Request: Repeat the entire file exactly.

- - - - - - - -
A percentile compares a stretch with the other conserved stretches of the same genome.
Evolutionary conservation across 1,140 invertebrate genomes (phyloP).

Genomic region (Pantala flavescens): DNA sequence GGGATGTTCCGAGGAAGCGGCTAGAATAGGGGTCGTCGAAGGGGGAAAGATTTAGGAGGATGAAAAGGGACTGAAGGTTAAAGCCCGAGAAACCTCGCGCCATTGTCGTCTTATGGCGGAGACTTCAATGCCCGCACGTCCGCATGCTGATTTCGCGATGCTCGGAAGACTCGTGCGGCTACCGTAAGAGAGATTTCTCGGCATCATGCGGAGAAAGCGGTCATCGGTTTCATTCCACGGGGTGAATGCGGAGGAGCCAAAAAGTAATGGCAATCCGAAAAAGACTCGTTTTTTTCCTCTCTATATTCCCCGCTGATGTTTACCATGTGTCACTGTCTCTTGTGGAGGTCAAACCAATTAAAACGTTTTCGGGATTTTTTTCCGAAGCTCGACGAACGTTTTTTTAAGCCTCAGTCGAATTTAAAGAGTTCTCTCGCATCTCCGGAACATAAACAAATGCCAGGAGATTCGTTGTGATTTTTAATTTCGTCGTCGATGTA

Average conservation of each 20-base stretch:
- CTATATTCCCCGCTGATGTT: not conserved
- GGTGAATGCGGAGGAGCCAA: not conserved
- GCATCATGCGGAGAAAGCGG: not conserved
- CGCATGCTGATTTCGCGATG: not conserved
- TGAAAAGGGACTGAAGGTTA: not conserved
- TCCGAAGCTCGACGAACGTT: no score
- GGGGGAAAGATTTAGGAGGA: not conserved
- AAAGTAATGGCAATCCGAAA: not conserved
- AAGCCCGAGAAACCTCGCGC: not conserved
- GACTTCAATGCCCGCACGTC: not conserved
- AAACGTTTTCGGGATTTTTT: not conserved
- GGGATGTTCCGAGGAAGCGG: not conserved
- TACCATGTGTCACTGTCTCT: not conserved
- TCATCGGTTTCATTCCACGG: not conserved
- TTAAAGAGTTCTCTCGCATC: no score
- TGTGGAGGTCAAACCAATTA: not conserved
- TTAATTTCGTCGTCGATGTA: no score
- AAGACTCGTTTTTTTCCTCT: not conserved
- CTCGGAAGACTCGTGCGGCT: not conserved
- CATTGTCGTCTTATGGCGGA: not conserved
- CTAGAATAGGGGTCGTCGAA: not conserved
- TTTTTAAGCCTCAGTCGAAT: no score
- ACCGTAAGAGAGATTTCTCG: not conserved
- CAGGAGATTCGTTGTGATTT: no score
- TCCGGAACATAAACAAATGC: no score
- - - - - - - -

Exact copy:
A percentile compares a stretch with the other conserved stretches of the same genome.
Evolutionary conservation across 1,140 invertebrate genomes (phyloP).

Genomic region (Pantala flavescens): DNA sequence GGGATGTTCCGAGGAAGCGGCTAGAATAGGGGTCGTCGAAGGGGGAAAGATTTAGGAGGATGAAAAGGGACTGAAGGTTAAAGCCCGAGAAACCTCGCGCCATTGTCGTCTTATGGCGGAGACTTCAATGCCCGCACGTCCGCATGCTGATTTCGCGATGCTCGGAAGACTCGTGCGGCTACCGTAAGAGAGATTTCTCGGCATCATGCGGAGAAAGCGGTCATCGGTTTCATTCCACGGGGTGAATGCGGAGGAGCCAAAAAGTAATGGCAATCCGAAAAAGACTCGTTTTTTTCCTCTCTATATTCCCCGCTGATGTTTACCATGTGTCACTGTCTCTTGTGGAGGTCAAACCAATTAAAACGTTTTCGGGATTTTTTTCCGAAGCTCGACGAACGTTTTTTTAAGCCTCAGTCGAATTTAAAGAGTTCTCTCGCATCTCCGGAACATAAACAAATGCCAGGAGATTCGTTGTGATTTTTAATTTCGTCGTCGATGTA

Average conservation of each 20-base stretch:
- CTATATTCCCCGCTGATGTT: not conserved
- GGTGAATGCGGAGGAGCCAA: not conserved
- GCATCATGCGGAGAAAGCGG: not conserved
- CGCATGCTGATTTCGCGATG: not conserved
- TGAAAAGGGACTGAAGGTTA: not conserved
- TCCGAAGCTCGACGAACGTT: no score
- GGGGGAAAGATTTAGGAGGA: not conserved
- AAAGTAATGGCAATCCGAAA: not conserved
- AAGCCCGAGAAACCTCGCGC: not conserved
- GACTTCAATGCCCGCACGTC: not conserved
- AAACGTTTTCGGGATTTTTT: not conserved
- GGGATGTTCCGAGGAAGCGG: not conserved
- TACCATGTGTCACTGTCTCT: not conserved
- TCATCGGTTTCATTCCACGG: not conserved
- TTAAAGAGTTCTCTCGCATC: no score
- TGTGGAGGTCAAACCAATTA: not conserved
- TTAATTTCGTCGTCGATGTA: no score
- AAGACTCGTTTTTTTCCTCT: not conserved
- CTCGGAAGACTCGTGCGGCT: not conserved
- CATTGTCGTCTTATGGCGGA: not conserved
- CTAGAATAGGGGTCGTCGAA: not conserved
- TTTTTAAGCCTCAGTCGAAT: no score
- ACCGTAAGAGAGATTTCTCG: not conserved
- CAGGAGATTCGTTGTGATTT: no score
- TCCGGAACATAAACAAATGC: no score